This is not the case in Japan. This is because even things that are not explicitly stated as rules are determined by whether they are allowed or not allowed by the “social atmosphere.” Even if it does not violate the law and there are no direct victims who say anything, society will still be angry and condemn it.

Of course, not all matters in the world are covered by legal provisions. So, I don’t think it’s right to think that “you can do anything as long as you don’t break the law.” However, there are many times when I wonder, “Why is the internet blowing up over something like this?” To me, it seems like everyone is staying within their own framework of “rightness” and waving their personal “justice” around. In this day and age, even the most minor claims can find a certain number of supporters online. I think the sense of security that “there will always be people who support whatever claim we make” is also a factor that contributes to the current situation.

I feel really uncomfortable living in a world like this.

I believe that we need to start with the stance that “what is considered ‘right’ varies from person to person” in order to make any progress. No matter what the situation is, claiming that “what I’m saying is the only correct answer” or “there’s no way my ideas are wrong” is nothing but dictatorship and cannot be called a democratic attitude.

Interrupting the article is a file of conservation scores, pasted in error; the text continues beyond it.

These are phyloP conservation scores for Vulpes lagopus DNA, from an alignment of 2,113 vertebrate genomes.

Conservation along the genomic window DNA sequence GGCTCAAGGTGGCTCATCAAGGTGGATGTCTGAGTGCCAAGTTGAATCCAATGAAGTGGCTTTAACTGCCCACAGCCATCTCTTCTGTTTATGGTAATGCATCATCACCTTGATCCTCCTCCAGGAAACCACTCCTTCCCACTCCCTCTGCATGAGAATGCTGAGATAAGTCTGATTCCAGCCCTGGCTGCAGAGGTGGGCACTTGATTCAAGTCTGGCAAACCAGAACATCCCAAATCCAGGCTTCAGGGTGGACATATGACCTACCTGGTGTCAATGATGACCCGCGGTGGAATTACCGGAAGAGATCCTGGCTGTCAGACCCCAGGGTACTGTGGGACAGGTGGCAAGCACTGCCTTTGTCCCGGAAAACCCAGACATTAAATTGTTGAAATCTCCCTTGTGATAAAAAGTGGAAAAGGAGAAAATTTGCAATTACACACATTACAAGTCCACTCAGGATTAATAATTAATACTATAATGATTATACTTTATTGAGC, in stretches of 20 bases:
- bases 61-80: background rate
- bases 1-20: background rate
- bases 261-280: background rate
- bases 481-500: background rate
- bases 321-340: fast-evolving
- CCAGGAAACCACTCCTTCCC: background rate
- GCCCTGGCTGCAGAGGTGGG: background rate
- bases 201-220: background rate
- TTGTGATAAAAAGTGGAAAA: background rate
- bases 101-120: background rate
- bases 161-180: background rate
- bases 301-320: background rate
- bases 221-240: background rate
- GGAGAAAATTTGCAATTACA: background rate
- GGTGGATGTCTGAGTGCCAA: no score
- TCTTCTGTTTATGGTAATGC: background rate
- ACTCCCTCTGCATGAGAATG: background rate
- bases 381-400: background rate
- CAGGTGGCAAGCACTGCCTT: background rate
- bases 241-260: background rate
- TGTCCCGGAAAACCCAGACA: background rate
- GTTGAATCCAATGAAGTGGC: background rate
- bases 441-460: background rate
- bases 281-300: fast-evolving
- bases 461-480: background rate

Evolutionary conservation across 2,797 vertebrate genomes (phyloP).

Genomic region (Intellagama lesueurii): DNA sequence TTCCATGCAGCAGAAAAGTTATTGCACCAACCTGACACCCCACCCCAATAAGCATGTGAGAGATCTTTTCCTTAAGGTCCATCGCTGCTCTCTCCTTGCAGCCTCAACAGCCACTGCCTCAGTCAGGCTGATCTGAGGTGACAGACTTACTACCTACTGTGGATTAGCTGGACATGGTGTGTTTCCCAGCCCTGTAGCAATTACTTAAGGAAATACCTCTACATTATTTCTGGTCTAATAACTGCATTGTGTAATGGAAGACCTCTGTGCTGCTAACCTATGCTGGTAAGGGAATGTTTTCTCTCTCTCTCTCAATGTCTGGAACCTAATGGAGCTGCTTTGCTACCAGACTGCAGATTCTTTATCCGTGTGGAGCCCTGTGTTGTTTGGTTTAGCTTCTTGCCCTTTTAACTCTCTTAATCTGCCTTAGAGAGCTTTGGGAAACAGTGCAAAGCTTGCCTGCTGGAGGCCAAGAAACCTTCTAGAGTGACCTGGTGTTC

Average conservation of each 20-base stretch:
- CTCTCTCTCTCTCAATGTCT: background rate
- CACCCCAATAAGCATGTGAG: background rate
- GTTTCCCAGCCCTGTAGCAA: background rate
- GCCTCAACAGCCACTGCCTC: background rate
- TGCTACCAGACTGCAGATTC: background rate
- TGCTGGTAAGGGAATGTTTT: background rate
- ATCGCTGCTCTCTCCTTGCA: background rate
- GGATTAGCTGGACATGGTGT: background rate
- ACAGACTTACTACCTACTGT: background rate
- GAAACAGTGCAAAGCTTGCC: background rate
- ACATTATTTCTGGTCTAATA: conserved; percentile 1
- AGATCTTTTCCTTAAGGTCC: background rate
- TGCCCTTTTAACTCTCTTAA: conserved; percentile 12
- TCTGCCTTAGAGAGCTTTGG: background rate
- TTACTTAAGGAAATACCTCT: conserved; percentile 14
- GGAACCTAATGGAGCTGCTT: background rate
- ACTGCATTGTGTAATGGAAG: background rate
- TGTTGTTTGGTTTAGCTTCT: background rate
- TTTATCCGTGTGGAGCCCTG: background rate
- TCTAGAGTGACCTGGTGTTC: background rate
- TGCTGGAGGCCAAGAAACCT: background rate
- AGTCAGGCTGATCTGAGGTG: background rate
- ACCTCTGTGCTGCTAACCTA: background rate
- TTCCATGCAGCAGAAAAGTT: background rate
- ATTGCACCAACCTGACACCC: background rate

There are “rightnesses” in the world that are different from what I consider “rightness”, and I cannot tolerate them, but I will not exclude them either. I don’t think that human coexistence can be achieved unless everyone thinks like that.

That’s why I try to use the word “right” very carefully. In the first place, I try not to use it as much as possible, and when I do use it, I try not to be conclusive, saying things like “It’s right under XX conditions” or “This is probably right.”

In Japan, the word “RONPASURU” (to win an argument outright) is commonly used, and I think people who assert without obscuring the conclusion tend to appear as “competent people” even in presentations and on YouTube. However, I still dislike it. If you are aware of the distinction and deliberately choose to “assert” as a strategy, that’s fine, but I can’t like people who think that “asserting is more important than anything else” and behave that way.

I judge people who confidently assert things and use the word “correct” without hesitation as “lacking imagination”. That’s because they have a narrow perspective and only see a small part of “rightness”. I feel that thinking that the “rightness” they see is all there is to “rightness” shows a lack of intelligence. I believe that true intelligence and imagination lie in thinking that there must be something else that they can’t see.